Abstract 10224: Common Carotid End-Diastolic Velocity is Independently Associated with Future Ischemic Heart Disease in Taiwan
Background and Purpose Our previous prospective study showed that low end-diastolic velocity (EDV) in common carotid artery, a potential hemodynamic marker of intracranial resistance, was associated with ischemic stroke. We investigated that whether the end-diastolic velocity was also associated with incident ischemic heart disease (IHD) in an Asian population.
Methods Baseline data from 3170 adults (30 years or older) in the Cardiovascular Diseases Risk Factor Two-Township Study were linked to incidental ischemic heart disease (ICD-9-CM: 410-414) status derived from insurance claims and death certificate records. Hazard ratios for risk of ischemic heart disease for EDV values measured in common carotid artery were calculated using Cox proportional hazard models.
Results With 9.84 years (median) of follow-up, 138 persons had ischemic heart disease develop. A dose-response relationship (inverse association) was found in univariate analysis between IHD risk and tertiles of peak systolic velocity (hazard ratio and 95% confidence intervals: 2.72 [1.75-4.24] for lowest group; 1.79 [1.12-2.87] for middle group; p-value for trend <.0001), EDV (5.74 [3.30-10.0] for lowest group; 2.99 [1.68-5.33] for middle group; p value for trend <.0001). Only EDV was associated with future IHD in the multivariate model. A 108% increase (2.08, 1.02-4.23) in IHD risk was observed for individuals with EDV< 15 cm/sec compared with those EDV ≥ 20 cm/sec.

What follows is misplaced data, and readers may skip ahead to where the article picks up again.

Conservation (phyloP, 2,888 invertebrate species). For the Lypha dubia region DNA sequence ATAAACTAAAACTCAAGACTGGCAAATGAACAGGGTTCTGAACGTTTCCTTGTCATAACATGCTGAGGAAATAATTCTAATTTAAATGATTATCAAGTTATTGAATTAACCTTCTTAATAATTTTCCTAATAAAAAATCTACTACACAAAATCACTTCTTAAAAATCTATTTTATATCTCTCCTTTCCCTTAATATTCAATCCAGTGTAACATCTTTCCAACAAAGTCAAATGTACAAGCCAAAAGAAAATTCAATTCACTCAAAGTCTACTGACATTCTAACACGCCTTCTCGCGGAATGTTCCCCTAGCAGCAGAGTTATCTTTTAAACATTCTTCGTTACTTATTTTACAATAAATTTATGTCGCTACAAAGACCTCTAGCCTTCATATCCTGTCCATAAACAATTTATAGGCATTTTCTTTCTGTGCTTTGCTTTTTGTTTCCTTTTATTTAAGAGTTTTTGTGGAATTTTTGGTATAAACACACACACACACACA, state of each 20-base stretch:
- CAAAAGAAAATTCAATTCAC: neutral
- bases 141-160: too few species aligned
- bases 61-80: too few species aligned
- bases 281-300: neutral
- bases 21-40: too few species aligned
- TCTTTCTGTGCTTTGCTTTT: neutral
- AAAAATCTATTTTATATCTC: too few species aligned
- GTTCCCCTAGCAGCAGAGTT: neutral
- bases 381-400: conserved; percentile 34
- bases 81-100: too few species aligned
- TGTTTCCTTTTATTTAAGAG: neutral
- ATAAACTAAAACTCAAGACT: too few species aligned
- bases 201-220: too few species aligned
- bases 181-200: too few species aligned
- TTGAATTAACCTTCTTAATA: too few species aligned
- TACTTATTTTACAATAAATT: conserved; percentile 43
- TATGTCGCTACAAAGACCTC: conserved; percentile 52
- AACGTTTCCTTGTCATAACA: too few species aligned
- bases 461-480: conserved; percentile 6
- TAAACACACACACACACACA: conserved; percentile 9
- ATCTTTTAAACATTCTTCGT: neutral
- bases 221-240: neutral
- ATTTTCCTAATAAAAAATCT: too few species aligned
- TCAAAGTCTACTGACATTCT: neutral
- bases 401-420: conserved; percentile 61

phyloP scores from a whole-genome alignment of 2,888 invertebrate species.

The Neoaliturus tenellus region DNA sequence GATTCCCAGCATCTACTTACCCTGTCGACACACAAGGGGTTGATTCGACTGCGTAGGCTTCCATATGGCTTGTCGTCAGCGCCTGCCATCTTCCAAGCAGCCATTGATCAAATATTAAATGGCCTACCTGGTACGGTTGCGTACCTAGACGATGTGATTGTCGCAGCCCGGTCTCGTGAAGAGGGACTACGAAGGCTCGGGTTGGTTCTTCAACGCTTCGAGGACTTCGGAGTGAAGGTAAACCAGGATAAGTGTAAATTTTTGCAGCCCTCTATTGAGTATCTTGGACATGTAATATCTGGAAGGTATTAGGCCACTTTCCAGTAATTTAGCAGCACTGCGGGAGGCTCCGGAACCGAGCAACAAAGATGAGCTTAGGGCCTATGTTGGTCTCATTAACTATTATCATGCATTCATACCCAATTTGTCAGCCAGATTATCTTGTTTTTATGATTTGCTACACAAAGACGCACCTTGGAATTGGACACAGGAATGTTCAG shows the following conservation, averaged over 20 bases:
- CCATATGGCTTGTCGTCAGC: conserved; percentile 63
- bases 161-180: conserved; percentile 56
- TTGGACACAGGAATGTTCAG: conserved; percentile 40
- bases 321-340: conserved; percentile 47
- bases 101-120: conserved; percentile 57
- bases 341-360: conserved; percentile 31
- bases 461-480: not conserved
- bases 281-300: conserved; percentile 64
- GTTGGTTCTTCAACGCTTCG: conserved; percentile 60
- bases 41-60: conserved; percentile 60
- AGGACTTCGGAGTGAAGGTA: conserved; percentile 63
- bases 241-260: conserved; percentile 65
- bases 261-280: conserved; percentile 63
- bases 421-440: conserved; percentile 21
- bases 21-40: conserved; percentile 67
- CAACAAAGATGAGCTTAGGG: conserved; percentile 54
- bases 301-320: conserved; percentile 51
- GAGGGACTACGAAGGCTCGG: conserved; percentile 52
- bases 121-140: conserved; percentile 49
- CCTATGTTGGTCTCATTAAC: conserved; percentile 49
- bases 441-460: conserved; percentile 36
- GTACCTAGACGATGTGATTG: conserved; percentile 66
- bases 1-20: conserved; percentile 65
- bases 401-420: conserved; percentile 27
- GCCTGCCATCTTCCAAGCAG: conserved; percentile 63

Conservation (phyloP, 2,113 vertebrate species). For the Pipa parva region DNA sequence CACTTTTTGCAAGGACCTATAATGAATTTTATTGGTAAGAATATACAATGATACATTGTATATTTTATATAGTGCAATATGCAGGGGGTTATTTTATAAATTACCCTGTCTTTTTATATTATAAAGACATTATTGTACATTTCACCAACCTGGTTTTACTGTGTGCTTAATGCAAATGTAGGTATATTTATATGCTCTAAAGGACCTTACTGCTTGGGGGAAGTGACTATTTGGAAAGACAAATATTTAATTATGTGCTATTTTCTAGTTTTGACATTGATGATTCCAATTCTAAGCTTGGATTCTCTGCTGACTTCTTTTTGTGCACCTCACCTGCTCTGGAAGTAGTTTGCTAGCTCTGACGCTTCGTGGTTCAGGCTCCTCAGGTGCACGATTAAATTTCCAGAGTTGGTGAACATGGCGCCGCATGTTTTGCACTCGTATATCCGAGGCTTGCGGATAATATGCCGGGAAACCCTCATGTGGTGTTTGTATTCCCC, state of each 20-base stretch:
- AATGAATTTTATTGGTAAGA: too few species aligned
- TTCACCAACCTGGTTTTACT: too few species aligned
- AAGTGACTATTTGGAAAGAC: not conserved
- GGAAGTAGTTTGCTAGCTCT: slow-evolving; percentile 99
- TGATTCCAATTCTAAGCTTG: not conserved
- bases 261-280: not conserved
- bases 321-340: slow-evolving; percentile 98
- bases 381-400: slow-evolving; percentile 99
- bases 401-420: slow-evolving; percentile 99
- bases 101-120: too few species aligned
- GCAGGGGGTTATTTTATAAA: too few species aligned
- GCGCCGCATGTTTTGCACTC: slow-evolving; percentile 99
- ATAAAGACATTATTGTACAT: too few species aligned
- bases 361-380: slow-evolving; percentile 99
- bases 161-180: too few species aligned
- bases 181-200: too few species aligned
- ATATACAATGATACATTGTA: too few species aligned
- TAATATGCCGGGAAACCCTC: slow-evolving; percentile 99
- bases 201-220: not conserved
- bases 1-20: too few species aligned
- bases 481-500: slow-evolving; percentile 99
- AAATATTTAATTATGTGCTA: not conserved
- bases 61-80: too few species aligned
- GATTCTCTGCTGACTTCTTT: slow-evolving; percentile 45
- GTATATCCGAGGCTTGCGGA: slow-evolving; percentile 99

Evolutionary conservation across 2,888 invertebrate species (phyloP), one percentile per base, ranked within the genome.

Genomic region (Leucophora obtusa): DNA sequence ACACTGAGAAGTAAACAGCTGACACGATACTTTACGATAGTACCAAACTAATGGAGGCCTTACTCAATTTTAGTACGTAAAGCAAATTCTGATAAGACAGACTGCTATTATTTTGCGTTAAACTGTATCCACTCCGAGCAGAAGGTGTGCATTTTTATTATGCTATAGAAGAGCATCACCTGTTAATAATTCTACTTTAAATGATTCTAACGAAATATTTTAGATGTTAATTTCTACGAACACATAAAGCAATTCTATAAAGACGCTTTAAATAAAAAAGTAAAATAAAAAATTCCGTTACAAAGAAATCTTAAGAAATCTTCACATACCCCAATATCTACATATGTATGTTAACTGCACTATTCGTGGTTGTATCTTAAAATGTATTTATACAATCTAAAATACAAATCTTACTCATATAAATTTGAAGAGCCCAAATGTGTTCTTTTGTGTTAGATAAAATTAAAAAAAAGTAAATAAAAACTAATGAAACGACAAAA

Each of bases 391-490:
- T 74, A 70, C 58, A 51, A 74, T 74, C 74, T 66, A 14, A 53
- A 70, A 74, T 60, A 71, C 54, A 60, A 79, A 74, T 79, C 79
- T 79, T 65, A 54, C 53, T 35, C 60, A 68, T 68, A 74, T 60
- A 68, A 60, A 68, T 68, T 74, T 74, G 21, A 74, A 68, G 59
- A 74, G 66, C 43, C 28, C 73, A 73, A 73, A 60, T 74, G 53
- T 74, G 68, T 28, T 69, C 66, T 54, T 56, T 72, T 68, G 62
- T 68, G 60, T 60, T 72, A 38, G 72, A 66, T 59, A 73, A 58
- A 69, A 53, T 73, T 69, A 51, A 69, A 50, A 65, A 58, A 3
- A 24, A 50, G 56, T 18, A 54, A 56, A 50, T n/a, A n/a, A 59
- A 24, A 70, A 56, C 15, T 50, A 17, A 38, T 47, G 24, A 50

Conclusions Low common carotid EDV is independently associated with future IHD in this Taiwanese population. More prospective studies are required in various ethnic groups to understand the significance and implication of the current findings.
- © 2011 by American Heart Association, Inc.